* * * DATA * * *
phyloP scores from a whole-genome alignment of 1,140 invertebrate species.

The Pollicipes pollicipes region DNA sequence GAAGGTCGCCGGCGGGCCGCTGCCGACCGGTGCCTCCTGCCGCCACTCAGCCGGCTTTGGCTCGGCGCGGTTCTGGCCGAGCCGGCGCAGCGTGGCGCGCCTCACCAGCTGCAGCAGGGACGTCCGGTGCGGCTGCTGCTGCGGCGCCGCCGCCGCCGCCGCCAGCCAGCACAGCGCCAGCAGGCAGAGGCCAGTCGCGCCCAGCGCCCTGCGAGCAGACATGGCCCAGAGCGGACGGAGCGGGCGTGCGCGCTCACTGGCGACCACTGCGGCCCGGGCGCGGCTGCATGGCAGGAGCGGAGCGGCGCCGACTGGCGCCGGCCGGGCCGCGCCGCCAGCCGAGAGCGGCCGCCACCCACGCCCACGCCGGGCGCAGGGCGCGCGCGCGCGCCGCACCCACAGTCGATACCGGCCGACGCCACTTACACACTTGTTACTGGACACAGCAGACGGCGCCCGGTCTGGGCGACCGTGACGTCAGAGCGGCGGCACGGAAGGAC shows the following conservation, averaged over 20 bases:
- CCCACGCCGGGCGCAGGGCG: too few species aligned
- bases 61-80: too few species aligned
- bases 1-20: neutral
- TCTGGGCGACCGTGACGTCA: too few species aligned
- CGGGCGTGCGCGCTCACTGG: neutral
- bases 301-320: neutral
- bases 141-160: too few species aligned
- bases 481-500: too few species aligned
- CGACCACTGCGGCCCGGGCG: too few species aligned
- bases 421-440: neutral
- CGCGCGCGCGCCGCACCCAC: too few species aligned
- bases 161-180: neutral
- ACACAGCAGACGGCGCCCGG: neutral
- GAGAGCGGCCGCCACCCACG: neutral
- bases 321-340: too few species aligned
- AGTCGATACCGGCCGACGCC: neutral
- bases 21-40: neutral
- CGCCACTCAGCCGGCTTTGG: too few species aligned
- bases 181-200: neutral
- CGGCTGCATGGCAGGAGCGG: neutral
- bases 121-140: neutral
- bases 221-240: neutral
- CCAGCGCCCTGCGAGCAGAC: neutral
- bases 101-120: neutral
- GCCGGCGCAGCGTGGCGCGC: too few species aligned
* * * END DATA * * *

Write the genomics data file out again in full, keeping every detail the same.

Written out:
phyloP scores from a whole-genome alignment of 1,140 invertebrate species.

The Pollicipes pollicipes region DNA sequence GAAGGTCGCCGGCGGGCCGCTGCCGACCGGTGCCTCCTGCCGCCACTCAGCCGGCTTTGGCTCGGCGCGGTTCTGGCCGAGCCGGCGCAGCGTGGCGCGCCTCACCAGCTGCAGCAGGGACGTCCGGTGCGGCTGCTGCTGCGGCGCCGCCGCCGCCGCCGCCAGCCAGCACAGCGCCAGCAGGCAGAGGCCAGTCGCGCCCAGCGCCCTGCGAGCAGACATGGCCCAGAGCGGACGGAGCGGGCGTGCGCGCTCACTGGCGACCACTGCGGCCCGGGCGCGGCTGCATGGCAGGAGCGGAGCGGCGCCGACTGGCGCCGGCCGGGCCGCGCCGCCAGCCGAGAGCGGCCGCCACCCACGCCCACGCCGGGCGCAGGGCGCGCGCGCGCGCCGCACCCACAGTCGATACCGGCCGACGCCACTTACACACTTGTTACTGGACACAGCAGACGGCGCCCGGTCTGGGCGACCGTGACGTCAGAGCGGCGGCACGGAAGGAC shows the following conservation, averaged over 20 bases:
- CCCACGCCGGGCGCAGGGCG: too few species aligned
- bases 61-80: too few species aligned
- bases 1-20: neutral
- TCTGGGCGACCGTGACGTCA: too few species aligned
- CGGGCGTGCGCGCTCACTGG: neutral
- bases 301-320: neutral
- bases 141-160: too few species aligned
- bases 481-500: too few species aligned
- CGACCACTGCGGCCCGGGCG: too few species aligned
- bases 421-440: neutral
- CGCGCGCGCGCCGCACCCAC: too few species aligned
- bases 161-180: neutral
- ACACAGCAGACGGCGCCCGG: neutral
- GAGAGCGGCCGCCACCCACG: neutral
- bases 321-340: too few species aligned
- AGTCGATACCGGCCGACGCC: neutral
- bases 21-40: neutral
- CGCCACTCAGCCGGCTTTGG: too few species aligned
- bases 181-200: neutral
- CGGCTGCATGGCAGGAGCGG: neutral
- bases 121-140: neutral
- bases 221-240: neutral
- CCAGCGCCCTGCGAGCAGAC: neutral
- bases 101-120: neutral
- GCCGGCGCAGCGTGGCGCGC: too few species aligned